The major automakers that sell cars in North America have all reported their November sales figures. Those sales are pretty much booming. The industry is on a pace to sell more than 15 million vehicles for all of 2012; that's a substantial increase over last year's 13 million, but not as torrid as 2005's all-time high of 17 million.
The big story was Honda, an automaker that's endured something of an identity crisis of late and that lost a lot of U.S. market share in the aftermath of 2011's Japanese earthquake and tsunami. Honda's November sales hit an all-time high. Of the more one million vehicles sold in the U.S. in November, almost 120,000 were Hondas. And year-over-year, Honda witnessed November sales leap by nearly 40 percent.
"Honda definitely has momentum in the marketplace," said industry analyst Jessica Caldwell of Edmunds.com. She added that Honda was the bestselling auto brand in the areas hit hardest by Superstorm Sandy, and that a combination of the Accord sedan, the CR-V compact SUV, and the revamped Civic (revamped after a tepid entry to the market last year) all helped Honda to rack up good sales.
The other Japanese carmakers — Nissan and Toyota — also reported double-digit November sales increases compared with 2011. BMW was up a whopping 45 percent.
Sandy clearly played a role here, taking out tens of thousands of cars that need to be replaced. But cheap credit and good deals, with the automakers rolling out various types of incentives, also pushed November sales higher. That said, Caldwell noted that incentives have declined as a trend from October to November, so it isn't just discounts attracting buyers into the dealerships.
Case in point: General Motors. The largest automaker in the world saw the smallest November year-over-year increase of the big players in the U.S. market — 3 percent — but TrueCar.com, an automotive pricing and analysis firm headquartered in Santa Monica, reports that GM's average transaction price in November was higher than the industry average. GM sold cars for $32,891 on average, about $2,000 higher than the industry average of $30,832. And GM achieved this without offering incentives at the same level as other automakers.
That's something that Edmunds' Caldwell said wouldn't last. "It's really a question of how they respond next month, which could be a different story. They'll have to increase incentives to compete."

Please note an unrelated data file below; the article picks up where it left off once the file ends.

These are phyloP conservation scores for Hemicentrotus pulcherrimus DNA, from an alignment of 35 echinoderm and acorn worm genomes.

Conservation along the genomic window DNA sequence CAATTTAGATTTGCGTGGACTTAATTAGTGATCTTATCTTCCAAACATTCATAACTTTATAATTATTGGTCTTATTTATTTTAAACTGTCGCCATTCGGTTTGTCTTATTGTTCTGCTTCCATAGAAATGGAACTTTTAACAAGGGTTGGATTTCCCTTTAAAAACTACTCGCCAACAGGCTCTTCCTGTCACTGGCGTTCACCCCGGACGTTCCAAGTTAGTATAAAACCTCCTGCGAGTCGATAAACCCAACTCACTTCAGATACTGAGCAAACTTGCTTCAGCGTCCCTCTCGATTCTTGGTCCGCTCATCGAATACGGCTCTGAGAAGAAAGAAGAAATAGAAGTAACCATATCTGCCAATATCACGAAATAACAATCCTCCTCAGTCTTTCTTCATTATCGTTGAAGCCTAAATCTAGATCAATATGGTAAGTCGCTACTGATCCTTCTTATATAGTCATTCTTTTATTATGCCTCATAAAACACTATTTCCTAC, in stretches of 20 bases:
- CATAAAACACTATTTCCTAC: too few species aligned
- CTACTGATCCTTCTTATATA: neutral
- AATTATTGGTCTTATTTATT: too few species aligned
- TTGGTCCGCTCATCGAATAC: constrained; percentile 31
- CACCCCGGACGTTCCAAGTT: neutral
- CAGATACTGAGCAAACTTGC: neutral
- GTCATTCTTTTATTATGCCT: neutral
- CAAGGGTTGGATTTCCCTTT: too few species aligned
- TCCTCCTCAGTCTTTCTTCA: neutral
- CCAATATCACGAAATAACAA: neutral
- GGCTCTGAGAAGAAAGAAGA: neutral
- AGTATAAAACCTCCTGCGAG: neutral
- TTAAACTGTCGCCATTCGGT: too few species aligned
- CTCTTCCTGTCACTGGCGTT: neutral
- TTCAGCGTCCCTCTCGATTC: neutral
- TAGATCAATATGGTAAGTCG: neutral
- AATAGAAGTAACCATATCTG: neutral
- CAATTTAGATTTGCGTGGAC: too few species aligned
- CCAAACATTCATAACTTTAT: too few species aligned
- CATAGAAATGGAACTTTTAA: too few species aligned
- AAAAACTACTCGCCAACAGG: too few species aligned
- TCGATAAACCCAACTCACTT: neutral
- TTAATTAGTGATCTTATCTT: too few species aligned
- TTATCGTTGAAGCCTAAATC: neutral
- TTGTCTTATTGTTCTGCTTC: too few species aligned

On the Southern California front, an interesting emerging story is Volkswagen. The German carmaker's U.S. market share lags well behind the Detroit Big Three and the three main Japanese carmakers — Toyota, Honda, and Nissan. The South Koreans' Hyundai and Kia have more. But Volkswagen continues to record sales months in the U.S. that it hasn't seen since the early 1970s. And the Los Angeles market could be particularly important as it strives to sneak up on the Big Six automakers.
"Volkswagen is aggressive about sales targets as a global brand," Caldwell said. "But its North American share is very low compared to the rest of the world." She attributed its 29-percent hike in year-over-year November sales to selling vehicles in major volume segments — sedans like the Jetta and Passat — rather than concentrated on niche segments, as the carmaker had done formerly with vehicles like the New Beetle.
"Volkswagen has done fairly well in Southern California," she said. "They can do better and encroach on the Japanese imports." She agreed that the region, dominated as it is by import brands, could be a happy hunting ground for VW as it works to add market share. "But it's still going to be tough," she insisted.
Overall, Caldwell argued that the carmakers can look forward to a solid conclusion to the industry's best year since the financial crisis and the collapse of GM and Chrysler. She doesn't even regard the fiscal cliff — the looming expiration of federal tax cuts and spending measures — as a limiting factor on the auto industry's continued success in its most competitive market.
"We're teed up for a strong finish," she said.